Ulysses S. Grant and the United States Congress created Yellowstone National Park on March 1, 1872, making it the first national park in America. The park is significant not only for its age but also for its size, encompassing over 2.2 million acres in three states – Wyoming, Montana, and Idaho.
Due to the park’s massive size, attempting to visit all the natural wonders contained within its borders can take weeks. Here are three sites that are not to be missed on your next trip to Yellowstone.
Old Faithful and the Upper Basin
Yes, Old Faithful is busy. Yellowstone National Park receives upwards of 4 million visitors each year, and the vast majority make a trip to the world’s most reliable large geyser. But this doesn’t mean you should skip it just because you might have to jockey for the best place to see it erupt. Old Faithful erupts every 44 to 125 minutes and blasts as much as 8,400 gallons of boiling water to heights of 145 feet—a dramatic, exciting, and dependable spectacle to observe.
Old Faithful can serve as your entry point to the Upper Geyser Basin, which features many other well-known geysers such as Daisy, Castle, Grotto, and Riverside. You can get away from the crowds at Old Faithful by taking a 1.4-mile walk to the Morning Glory Pool, a colorful thermal feature.
You can learn about the stratovolcano hidden beneath your feet at the Old Faithful visitor center. The stunning Old Faithful Inn, built in 1904, is also nearby if you want to stay the night in comfort.
Grand Canyon of Yellowstone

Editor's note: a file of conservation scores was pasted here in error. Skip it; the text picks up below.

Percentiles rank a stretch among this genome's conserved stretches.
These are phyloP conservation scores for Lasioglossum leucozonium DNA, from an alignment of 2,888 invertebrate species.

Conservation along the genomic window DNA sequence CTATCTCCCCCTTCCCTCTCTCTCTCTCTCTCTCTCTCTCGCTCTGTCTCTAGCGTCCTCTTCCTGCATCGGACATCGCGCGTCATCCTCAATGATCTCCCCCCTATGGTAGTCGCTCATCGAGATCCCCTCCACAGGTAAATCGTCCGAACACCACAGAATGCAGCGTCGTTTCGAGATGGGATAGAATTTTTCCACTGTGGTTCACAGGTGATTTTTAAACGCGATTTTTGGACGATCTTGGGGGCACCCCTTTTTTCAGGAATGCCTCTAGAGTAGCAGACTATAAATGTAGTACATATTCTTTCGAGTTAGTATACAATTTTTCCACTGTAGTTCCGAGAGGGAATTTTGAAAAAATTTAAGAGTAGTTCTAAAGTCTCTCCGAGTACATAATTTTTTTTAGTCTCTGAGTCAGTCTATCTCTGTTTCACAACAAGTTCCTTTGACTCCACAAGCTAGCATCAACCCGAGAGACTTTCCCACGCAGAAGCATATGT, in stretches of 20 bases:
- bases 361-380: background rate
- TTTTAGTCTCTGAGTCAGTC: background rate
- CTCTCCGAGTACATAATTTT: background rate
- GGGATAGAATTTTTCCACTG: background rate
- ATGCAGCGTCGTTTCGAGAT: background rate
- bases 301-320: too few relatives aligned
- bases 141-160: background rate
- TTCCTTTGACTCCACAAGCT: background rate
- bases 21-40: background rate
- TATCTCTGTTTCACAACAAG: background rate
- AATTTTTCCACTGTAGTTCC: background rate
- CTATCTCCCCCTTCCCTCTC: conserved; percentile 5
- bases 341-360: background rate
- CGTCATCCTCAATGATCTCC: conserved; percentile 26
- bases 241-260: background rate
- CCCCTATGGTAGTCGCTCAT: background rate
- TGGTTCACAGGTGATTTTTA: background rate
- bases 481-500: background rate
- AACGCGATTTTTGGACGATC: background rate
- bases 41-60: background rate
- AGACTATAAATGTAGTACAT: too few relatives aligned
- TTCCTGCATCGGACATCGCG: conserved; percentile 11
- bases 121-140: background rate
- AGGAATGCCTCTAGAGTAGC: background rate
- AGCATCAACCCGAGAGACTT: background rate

Many of the beautiful images on postcards from Yellowstone feature scenes from the stunning Grand Canyon area of Yellowstone. The canyon was formed by the eruption of the Yellowstone Caldera nearly 650,000 years ago and shaped by the subsequent lava flows and periods of glaciation that followed.
The canyon is nearly a mile wide, 20 miles long, and features some of the best hiking in the park. One of the best hikes in the area lets you meander through the canyon’s terra cotta-hued walls on the South Rim Trail. At the end you will find Artist Point, one of the most iconic viewpoints of the Yellowstone Falls.
You can see the Silver Cord Cascade, the tallest waterfall in the park, by hiking to the North Rim. Alternatively, you can look off the brink by the waterfall by following the Clear Lake-Ribbon trail. You can also see the geologic activity that shaped the park up close by checking out the vertical basalt overhangs and Overhanging Cliff.
Grand Prismatic Spring and The Midway Basin
Another site worth pushing through the crowd for is the Grand Prismatic Spring in the Midway Basin. The Grand Prismatic Spring is the largest hot spring in America and the third largest in the world.
The heat created by the hot spring feeds micro-bacterial mats that give off vivid displays of color. These colors change as the climate changes over the course of the year, from green and red colors in the spring, orange to red in the summer, and dark green in the winter. These colors are contrasted by the stark blue of the center of the spring, which is sterile due to the extreme heat.
The Midway Basin is one of the smaller basins in Yellowstone but still features excellent hiking and opportunities to see wildlife. You can hike to the now dormant Excelsior geyser while keeping your eyes open for an opportunity to see bison, bighorn sheep, and white-tailed jackrabbits. To the direct north of the Midway Basin you will find the famous Fountain Paint Pots.